Statistician heal thyself - have we lost the plot?

Thursday, 25 October 2012
9.30am - 10.30am
DEPM, Seminar Room 1, Level 5, The Alfred Centre, Monash University

In joint work with Sue Finch, I draw on the seminal work of Edward Tufte and Bill Cleveland on excellence in statistical graphics to develop five simple principles for producing quality graphs. Our focus is on static graphics showing data, data summaries and inferences. We review some of the resources available to teachers and learners of statistics to examine the consistency of visual displays provided with our five principles. We also review the default graphics generated by a range of different statistical software packages for a few standard graphical forms. Although major developments in statistical graphics have influenced the types of functionality provided by software packages, default graphics do not generally conform to all our principles.

We report on an empirical examination of the quality of statistical graphics for data and inference found in the statistical and scientific literature. We considered published papers from high ranking (A*) journals, according to the Australian Research Council’s 2010 Excellence in Research Australia evaluation, and compared a sample of graphs published in statistical journals with a sample of graphs published in applied disciplines. We draw inferences about the relative quality of graphics produced by statisticians and by other researchers. We suggest a simple checklist to be used when producing graphs for presentations and publications.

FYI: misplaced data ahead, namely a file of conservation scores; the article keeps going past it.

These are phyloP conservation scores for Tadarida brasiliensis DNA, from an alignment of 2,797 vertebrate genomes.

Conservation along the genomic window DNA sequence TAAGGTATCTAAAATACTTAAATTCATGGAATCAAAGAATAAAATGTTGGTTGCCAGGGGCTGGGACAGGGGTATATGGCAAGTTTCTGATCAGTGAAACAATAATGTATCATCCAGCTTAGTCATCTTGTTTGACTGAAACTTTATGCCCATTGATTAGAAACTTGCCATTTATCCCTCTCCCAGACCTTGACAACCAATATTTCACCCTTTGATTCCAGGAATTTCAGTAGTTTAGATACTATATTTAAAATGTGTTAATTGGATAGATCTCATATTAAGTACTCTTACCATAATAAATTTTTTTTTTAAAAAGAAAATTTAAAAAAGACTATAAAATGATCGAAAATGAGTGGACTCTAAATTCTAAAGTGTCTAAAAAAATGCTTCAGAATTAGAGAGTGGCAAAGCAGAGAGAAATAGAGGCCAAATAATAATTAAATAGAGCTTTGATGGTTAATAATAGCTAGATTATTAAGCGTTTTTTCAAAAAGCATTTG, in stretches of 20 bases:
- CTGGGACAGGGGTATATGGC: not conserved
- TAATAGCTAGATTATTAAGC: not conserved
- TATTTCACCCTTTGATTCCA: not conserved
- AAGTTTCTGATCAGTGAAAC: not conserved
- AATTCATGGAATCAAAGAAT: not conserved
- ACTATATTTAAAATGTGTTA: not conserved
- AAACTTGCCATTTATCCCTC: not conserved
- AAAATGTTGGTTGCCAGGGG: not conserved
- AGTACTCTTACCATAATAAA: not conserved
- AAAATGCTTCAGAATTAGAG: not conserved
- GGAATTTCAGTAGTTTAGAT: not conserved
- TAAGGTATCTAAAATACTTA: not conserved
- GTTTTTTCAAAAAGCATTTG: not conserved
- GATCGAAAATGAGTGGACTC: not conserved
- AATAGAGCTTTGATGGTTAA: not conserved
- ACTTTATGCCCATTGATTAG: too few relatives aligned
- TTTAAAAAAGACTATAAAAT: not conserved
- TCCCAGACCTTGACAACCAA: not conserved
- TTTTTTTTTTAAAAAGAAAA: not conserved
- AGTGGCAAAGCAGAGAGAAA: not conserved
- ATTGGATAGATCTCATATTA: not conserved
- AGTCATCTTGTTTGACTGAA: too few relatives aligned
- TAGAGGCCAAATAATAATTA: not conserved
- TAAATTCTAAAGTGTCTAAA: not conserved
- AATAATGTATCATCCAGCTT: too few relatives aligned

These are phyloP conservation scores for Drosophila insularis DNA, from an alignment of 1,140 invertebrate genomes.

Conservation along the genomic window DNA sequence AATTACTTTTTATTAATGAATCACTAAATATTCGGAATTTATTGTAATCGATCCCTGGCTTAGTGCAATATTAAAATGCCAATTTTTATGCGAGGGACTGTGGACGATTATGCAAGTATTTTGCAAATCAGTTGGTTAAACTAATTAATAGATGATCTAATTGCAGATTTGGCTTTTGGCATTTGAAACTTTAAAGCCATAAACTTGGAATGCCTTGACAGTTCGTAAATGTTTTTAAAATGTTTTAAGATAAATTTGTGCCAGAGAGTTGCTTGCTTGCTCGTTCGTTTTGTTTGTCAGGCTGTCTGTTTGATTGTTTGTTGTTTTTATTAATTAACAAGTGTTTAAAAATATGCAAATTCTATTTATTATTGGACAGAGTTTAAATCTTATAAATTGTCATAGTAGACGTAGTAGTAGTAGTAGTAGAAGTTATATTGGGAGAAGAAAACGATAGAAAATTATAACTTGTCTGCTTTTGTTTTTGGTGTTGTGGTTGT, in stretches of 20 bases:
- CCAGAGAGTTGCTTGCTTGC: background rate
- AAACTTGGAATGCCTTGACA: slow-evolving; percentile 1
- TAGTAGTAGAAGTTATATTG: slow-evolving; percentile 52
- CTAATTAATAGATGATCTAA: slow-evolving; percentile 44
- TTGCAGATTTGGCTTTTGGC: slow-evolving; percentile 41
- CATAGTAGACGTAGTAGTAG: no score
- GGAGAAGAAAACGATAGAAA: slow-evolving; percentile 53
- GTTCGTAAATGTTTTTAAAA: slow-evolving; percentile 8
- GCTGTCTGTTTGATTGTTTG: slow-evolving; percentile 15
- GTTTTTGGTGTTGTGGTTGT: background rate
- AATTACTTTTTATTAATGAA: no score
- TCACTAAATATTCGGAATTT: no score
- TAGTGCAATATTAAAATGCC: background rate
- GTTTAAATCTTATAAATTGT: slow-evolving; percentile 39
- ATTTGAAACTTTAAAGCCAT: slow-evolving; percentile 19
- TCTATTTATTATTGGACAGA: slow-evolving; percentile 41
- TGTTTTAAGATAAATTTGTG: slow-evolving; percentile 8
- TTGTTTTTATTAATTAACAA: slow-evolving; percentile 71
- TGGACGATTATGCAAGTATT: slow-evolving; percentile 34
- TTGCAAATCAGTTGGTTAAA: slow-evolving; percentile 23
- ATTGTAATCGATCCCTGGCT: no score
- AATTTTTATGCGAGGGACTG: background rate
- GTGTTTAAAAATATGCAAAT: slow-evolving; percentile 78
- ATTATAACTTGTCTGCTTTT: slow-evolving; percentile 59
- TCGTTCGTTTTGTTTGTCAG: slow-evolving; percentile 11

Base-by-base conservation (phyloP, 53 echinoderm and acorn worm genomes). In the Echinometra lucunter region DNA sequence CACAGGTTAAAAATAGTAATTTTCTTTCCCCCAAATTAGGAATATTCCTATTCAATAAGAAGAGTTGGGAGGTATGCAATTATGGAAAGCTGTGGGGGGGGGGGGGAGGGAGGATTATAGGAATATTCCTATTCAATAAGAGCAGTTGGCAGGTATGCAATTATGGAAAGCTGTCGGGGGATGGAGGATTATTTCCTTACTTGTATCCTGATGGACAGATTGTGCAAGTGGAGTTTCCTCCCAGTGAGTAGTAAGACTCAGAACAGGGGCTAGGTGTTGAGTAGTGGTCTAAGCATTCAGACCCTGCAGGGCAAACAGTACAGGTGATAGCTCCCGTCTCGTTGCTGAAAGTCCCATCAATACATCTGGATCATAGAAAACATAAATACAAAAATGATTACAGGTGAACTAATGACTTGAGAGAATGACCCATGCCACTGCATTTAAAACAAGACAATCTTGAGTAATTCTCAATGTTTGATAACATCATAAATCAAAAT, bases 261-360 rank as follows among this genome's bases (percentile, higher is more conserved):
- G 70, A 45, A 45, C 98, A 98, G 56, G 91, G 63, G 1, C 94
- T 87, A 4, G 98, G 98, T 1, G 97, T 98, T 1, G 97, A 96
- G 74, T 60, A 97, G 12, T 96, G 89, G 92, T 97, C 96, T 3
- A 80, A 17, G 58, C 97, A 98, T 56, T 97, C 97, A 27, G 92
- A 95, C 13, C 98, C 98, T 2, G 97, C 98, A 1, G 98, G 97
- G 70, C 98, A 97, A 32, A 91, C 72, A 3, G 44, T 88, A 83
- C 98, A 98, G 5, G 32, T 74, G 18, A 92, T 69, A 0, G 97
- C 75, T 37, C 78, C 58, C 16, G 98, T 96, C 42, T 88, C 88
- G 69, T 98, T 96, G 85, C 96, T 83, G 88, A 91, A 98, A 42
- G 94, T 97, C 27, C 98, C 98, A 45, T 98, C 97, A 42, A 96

Prof. Ian Gordon

Department of Mathematics and Statistics
University of Melbourne

Professor Ian Gordon is a Professor of Statistics and the Director of the Statistical Consulting Centre at The University of Melbourne.

He is a founding member of the Australasian Epidemiological Association. He has provided statistical consulting to several hundred clients from business, industry and government over the last 25 years, and carried out research on many epidemiological projects, as well as work on statistical methodology in meta-analysis.